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$100M Red Rock trail project moves forward with more funding

By Mick Akers

The $100 million-plus Red Rock Legacy Trail project received $1 million in federal funding to push the project toward becoming a reality.

During a news conference on State Route 159 on Friday, Rep. Susan Lee, Andrew Bennett, director of the Clark County Office of Traffic Safety, and Nevada Department of Transportation spokesman Justin Hopkins were on hand during a ceremonial check presentation.

The trail features plans for a shared-use pathway from Summerlin to Red Rock Canyon and to widen state Route 159 near Red Rock Canyon.

A fatal hit-and-run crash in 2005 that killed Las Vegas police officer Don Albietz while riding his bike near the canyon spurred the project idea.

“More than 3 million people visit Red Rock Canyon each year to take advantage of the scenery, biking, hiking, and climbing,” Lee said in a statement. “Along with increased tourism, we have work to do to ensure visitor safety, especially as many bikers and pedestrians share Route 159. With this new $1 million investment, we’re one step closer to completing the Red Rock Legacy Trail which will take bikers and pedestrians off the roadway and give them a safe place to enjoy our world class public lands.”

The project is a collaboration involving NDOT, Clark County and the Bureau of Land Management.

The final timeline for construction and the project budget are still to be determined, Hopkins said. In 2022, Clark County Commissioner Justin Jones said the project would be at least $100 million and take three-and-a-half years to complete.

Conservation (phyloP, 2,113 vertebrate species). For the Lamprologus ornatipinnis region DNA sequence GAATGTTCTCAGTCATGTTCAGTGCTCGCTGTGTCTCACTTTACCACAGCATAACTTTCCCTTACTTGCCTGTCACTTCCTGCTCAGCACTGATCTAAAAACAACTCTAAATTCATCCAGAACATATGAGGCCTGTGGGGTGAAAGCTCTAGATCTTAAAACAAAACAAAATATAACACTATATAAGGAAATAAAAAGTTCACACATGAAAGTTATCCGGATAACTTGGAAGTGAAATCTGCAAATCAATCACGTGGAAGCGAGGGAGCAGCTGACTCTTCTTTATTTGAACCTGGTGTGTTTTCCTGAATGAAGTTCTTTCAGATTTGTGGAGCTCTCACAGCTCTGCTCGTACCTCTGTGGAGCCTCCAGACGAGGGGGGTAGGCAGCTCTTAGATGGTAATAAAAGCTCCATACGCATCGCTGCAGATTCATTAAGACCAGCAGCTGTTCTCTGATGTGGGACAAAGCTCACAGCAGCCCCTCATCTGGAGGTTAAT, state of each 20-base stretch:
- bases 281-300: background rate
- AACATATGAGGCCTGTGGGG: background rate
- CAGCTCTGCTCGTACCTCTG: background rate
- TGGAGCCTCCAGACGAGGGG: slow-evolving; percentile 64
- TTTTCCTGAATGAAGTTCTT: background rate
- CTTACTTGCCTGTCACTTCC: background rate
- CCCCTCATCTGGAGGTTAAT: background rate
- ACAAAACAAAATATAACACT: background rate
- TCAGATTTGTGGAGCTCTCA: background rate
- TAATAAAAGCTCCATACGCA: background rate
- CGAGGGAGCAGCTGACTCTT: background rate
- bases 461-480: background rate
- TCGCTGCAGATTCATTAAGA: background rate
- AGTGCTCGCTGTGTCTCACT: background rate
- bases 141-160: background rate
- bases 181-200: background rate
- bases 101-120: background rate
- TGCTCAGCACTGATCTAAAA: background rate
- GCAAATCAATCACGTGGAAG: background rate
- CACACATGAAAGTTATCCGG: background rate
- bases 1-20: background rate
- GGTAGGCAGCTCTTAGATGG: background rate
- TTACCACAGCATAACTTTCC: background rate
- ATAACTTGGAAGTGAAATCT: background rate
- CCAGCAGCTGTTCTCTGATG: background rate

“We’re navigating a complex timeline for the Red Rock Legacy Trail due to varying phases being at different stages of design, with some yet to commence,” Hopkins said in an email. “As a result, forecasting the total project cost remains challenging. The majority of funding earmarked is sourced from the federal and state government and the BLM. NDOT remains actively engaged to ensure any roadway safety enhancements complement the trail, alongside formalizing plans for designated parking areas.”

The BLM is the lead on the majority of the project, as most of the land in the Red Rock area is under the agency’s control.

Phase 1 includes adding a parking lot and traffic signal just west of West Tech School in Summerlin. A bridge will be built underneath an existing bridge in the area.

“It’s vital that we’re out here today to talk about this incredible piece of infrastructure that will make all of our road users safer,” Bennett said in a statement. “Clark County wants to take this opportunity to thank Congresswoman Lee for securing this additional funding. This was a vision that is now turning into a reality. The Red Rock Legacy Trail is not just a path, it truly is a gateway to our landscape.”